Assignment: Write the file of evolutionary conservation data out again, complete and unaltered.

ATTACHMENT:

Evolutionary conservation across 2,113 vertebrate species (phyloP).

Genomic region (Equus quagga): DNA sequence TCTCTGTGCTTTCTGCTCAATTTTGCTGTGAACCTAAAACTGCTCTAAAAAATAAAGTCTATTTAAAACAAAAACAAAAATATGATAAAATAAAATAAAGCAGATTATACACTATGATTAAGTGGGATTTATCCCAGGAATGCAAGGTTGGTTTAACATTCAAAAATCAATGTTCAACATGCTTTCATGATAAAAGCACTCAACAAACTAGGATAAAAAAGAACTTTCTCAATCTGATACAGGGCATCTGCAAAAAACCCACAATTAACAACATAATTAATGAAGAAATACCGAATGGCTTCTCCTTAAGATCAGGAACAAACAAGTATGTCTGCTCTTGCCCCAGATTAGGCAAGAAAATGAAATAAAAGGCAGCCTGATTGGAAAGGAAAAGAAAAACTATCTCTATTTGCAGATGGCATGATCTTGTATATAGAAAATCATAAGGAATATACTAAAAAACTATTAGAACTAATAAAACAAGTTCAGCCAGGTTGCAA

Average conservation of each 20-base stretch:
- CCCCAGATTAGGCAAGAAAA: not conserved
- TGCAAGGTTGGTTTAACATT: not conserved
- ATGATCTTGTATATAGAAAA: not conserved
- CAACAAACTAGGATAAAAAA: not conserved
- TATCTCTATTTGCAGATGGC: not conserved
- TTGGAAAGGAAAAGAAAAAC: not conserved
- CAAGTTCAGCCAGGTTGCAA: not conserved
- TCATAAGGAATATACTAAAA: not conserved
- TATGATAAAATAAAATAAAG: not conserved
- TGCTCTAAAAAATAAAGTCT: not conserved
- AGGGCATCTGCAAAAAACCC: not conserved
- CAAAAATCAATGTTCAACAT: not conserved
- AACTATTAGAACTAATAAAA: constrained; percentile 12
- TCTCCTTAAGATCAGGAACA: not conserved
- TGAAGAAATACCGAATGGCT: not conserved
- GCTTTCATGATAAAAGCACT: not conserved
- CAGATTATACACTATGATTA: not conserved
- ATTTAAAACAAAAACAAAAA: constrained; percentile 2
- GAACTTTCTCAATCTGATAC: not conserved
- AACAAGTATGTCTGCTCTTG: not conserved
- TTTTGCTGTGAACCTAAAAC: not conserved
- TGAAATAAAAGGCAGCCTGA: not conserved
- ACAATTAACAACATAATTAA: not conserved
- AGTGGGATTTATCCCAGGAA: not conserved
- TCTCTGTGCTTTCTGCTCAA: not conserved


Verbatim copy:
Evolutionary conservation across 2,113 vertebrate species (phyloP).

Genomic region (Equus quagga): DNA sequence TCTCTGTGCTTTCTGCTCAATTTTGCTGTGAACCTAAAACTGCTCTAAAAAATAAAGTCTATTTAAAACAAAAACAAAAATATGATAAAATAAAATAAAGCAGATTATACACTATGATTAAGTGGGATTTATCCCAGGAATGCAAGGTTGGTTTAACATTCAAAAATCAATGTTCAACATGCTTTCATGATAAAAGCACTCAACAAACTAGGATAAAAAAGAACTTTCTCAATCTGATACAGGGCATCTGCAAAAAACCCACAATTAACAACATAATTAATGAAGAAATACCGAATGGCTTCTCCTTAAGATCAGGAACAAACAAGTATGTCTGCTCTTGCCCCAGATTAGGCAAGAAAATGAAATAAAAGGCAGCCTGATTGGAAAGGAAAAGAAAAACTATCTCTATTTGCAGATGGCATGATCTTGTATATAGAAAATCATAAGGAATATACTAAAAAACTATTAGAACTAATAAAACAAGTTCAGCCAGGTTGCAA

Average conservation of each 20-base stretch:
- CCCCAGATTAGGCAAGAAAA: not conserved
- TGCAAGGTTGGTTTAACATT: not conserved
- ATGATCTTGTATATAGAAAA: not conserved
- CAACAAACTAGGATAAAAAA: not conserved
- TATCTCTATTTGCAGATGGC: not conserved
- TTGGAAAGGAAAAGAAAAAC: not conserved
- CAAGTTCAGCCAGGTTGCAA: not conserved
- TCATAAGGAATATACTAAAA: not conserved
- TATGATAAAATAAAATAAAG: not conserved
- TGCTCTAAAAAATAAAGTCT: not conserved
- AGGGCATCTGCAAAAAACCC: not conserved
- CAAAAATCAATGTTCAACAT: not conserved
- AACTATTAGAACTAATAAAA: constrained; percentile 12
- TCTCCTTAAGATCAGGAACA: not conserved
- TGAAGAAATACCGAATGGCT: not conserved
- GCTTTCATGATAAAAGCACT: not conserved
- CAGATTATACACTATGATTA: not conserved
- ATTTAAAACAAAAACAAAAA: constrained; percentile 2
- GAACTTTCTCAATCTGATAC: not conserved
- AACAAGTATGTCTGCTCTTG: not conserved
- TTTTGCTGTGAACCTAAAAC: not conserved
- TGAAATAAAAGGCAGCCTGA: not conserved
- ACAATTAACAACATAATTAA: not conserved
- AGTGGGATTTATCCCAGGAA: not conserved
- TCTCTGTGCTTTCTGCTCAA: not conserved